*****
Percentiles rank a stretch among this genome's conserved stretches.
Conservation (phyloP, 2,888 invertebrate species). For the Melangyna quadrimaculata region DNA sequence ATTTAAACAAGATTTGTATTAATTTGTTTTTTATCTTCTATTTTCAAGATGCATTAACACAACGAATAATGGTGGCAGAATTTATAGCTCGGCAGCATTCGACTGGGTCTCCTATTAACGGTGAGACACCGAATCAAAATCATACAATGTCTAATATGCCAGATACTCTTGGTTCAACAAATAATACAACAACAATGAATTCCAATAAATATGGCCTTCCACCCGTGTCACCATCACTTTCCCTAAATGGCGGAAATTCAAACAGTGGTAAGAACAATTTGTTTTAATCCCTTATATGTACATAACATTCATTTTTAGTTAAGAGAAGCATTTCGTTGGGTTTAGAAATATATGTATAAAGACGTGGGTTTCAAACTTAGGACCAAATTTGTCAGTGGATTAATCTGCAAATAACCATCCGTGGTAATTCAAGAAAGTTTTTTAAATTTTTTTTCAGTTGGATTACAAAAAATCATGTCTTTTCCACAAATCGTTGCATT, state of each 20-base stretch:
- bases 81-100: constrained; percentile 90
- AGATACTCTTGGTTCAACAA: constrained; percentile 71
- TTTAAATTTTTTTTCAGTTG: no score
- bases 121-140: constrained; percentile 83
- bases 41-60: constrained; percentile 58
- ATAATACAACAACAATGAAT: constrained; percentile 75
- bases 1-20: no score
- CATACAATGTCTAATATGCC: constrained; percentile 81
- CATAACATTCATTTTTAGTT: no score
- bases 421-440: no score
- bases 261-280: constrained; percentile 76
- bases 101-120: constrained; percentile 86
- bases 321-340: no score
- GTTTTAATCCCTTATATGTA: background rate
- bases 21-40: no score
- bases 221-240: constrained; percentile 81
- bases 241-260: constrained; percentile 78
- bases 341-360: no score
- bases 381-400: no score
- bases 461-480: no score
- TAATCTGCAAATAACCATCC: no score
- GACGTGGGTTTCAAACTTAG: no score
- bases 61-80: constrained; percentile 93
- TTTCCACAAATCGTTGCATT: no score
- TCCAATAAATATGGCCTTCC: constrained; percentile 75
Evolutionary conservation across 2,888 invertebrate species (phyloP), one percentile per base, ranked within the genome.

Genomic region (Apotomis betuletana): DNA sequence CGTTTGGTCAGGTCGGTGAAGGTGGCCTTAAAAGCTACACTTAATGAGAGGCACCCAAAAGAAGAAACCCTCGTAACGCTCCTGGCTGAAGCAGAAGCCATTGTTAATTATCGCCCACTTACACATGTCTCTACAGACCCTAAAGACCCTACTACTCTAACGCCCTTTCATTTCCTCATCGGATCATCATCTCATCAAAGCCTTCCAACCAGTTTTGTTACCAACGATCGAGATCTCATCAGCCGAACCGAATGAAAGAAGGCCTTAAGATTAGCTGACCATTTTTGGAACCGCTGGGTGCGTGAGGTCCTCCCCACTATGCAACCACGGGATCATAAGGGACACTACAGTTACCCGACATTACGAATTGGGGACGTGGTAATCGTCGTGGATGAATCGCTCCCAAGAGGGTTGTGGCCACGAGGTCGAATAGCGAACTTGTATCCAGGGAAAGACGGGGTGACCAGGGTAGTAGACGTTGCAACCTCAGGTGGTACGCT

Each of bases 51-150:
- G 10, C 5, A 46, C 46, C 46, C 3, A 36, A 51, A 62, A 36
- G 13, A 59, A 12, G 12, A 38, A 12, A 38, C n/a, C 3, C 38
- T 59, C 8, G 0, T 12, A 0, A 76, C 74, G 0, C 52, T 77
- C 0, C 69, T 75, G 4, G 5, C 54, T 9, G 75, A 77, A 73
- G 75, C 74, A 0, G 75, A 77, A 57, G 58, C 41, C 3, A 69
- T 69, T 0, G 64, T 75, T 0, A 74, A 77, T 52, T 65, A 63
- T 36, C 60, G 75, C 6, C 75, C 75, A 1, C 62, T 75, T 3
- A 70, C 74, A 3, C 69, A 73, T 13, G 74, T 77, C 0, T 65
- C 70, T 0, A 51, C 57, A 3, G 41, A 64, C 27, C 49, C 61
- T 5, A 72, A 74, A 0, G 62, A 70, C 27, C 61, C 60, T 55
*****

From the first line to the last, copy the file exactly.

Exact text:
Percentiles rank a stretch among this genome's conserved stretches.
Conservation (phyloP, 2,888 invertebrate species). For the Melangyna quadrimaculata region DNA sequence ATTTAAACAAGATTTGTATTAATTTGTTTTTTATCTTCTATTTTCAAGATGCATTAACACAACGAATAATGGTGGCAGAATTTATAGCTCGGCAGCATTCGACTGGGTCTCCTATTAACGGTGAGACACCGAATCAAAATCATACAATGTCTAATATGCCAGATACTCTTGGTTCAACAAATAATACAACAACAATGAATTCCAATAAATATGGCCTTCCACCCGTGTCACCATCACTTTCCCTAAATGGCGGAAATTCAAACAGTGGTAAGAACAATTTGTTTTAATCCCTTATATGTACATAACATTCATTTTTAGTTAAGAGAAGCATTTCGTTGGGTTTAGAAATATATGTATAAAGACGTGGGTTTCAAACTTAGGACCAAATTTGTCAGTGGATTAATCTGCAAATAACCATCCGTGGTAATTCAAGAAAGTTTTTTAAATTTTTTTTCAGTTGGATTACAAAAAATCATGTCTTTTCCACAAATCGTTGCATT, state of each 20-base stretch:
- bases 81-100: constrained; percentile 90
- AGATACTCTTGGTTCAACAA: constrained; percentile 71
- TTTAAATTTTTTTTCAGTTG: no score
- bases 121-140: constrained; percentile 83
- bases 41-60: constrained; percentile 58
- ATAATACAACAACAATGAAT: constrained; percentile 75
- bases 1-20: no score
- CATACAATGTCTAATATGCC: constrained; percentile 81
- CATAACATTCATTTTTAGTT: no score
- bases 421-440: no score
- bases 261-280: constrained; percentile 76
- bases 101-120: constrained; percentile 86
- bases 321-340: no score
- GTTTTAATCCCTTATATGTA: background rate
- bases 21-40: no score
- bases 221-240: constrained; percentile 81
- bases 241-260: constrained; percentile 78
- bases 341-360: no score
- bases 381-400: no score
- bases 461-480: no score
- TAATCTGCAAATAACCATCC: no score
- GACGTGGGTTTCAAACTTAG: no score
- bases 61-80: constrained; percentile 93
- TTTCCACAAATCGTTGCATT: no score
- TCCAATAAATATGGCCTTCC: constrained; percentile 75
Evolutionary conservation across 2,888 invertebrate species (phyloP), one percentile per base, ranked within the genome.

Genomic region (Apotomis betuletana): DNA sequence CGTTTGGTCAGGTCGGTGAAGGTGGCCTTAAAAGCTACACTTAATGAGAGGCACCCAAAAGAAGAAACCCTCGTAACGCTCCTGGCTGAAGCAGAAGCCATTGTTAATTATCGCCCACTTACACATGTCTCTACAGACCCTAAAGACCCTACTACTCTAACGCCCTTTCATTTCCTCATCGGATCATCATCTCATCAAAGCCTTCCAACCAGTTTTGTTACCAACGATCGAGATCTCATCAGCCGAACCGAATGAAAGAAGGCCTTAAGATTAGCTGACCATTTTTGGAACCGCTGGGTGCGTGAGGTCCTCCCCACTATGCAACCACGGGATCATAAGGGACACTACAGTTACCCGACATTACGAATTGGGGACGTGGTAATCGTCGTGGATGAATCGCTCCCAAGAGGGTTGTGGCCACGAGGTCGAATAGCGAACTTGTATCCAGGGAAAGACGGGGTGACCAGGGTAGTAGACGTTGCAACCTCAGGTGGTACGCT

Each of bases 51-150:
- G 10, C 5, A 46, C 46, C 46, C 3, A 36, A 51, A 62, A 36
- G 13, A 59, A 12, G 12, A 38, A 12, A 38, C n/a, C 3, C 38
- T 59, C 8, G 0, T 12, A 0, A 76, C 74, G 0, C 52, T 77
- C 0, C 69, T 75, G 4, G 5, C 54, T 9, G 75, A 77, A 73
- G 75, C 74, A 0, G 75, A 77, A 57, G 58, C 41, C 3, A 69
- T 69, T 0, G 64, T 75, T 0, A 74, A 77, T 52, T 65, A 63
- T 36, C 60, G 75, C 6, C 75, C 75, A 1, C 62, T 75, T 3
- A 70, C 74, A 3, C 69, A 73, T 13, G 74, T 77, C 0, T 65
- C 70, T 0, A 51, C 57, A 3, G 41, A 64, C 27, C 49, C 61
- T 5, A 72, A 74, A 0, G 62, A 70, C 27, C 61, C 60, T 55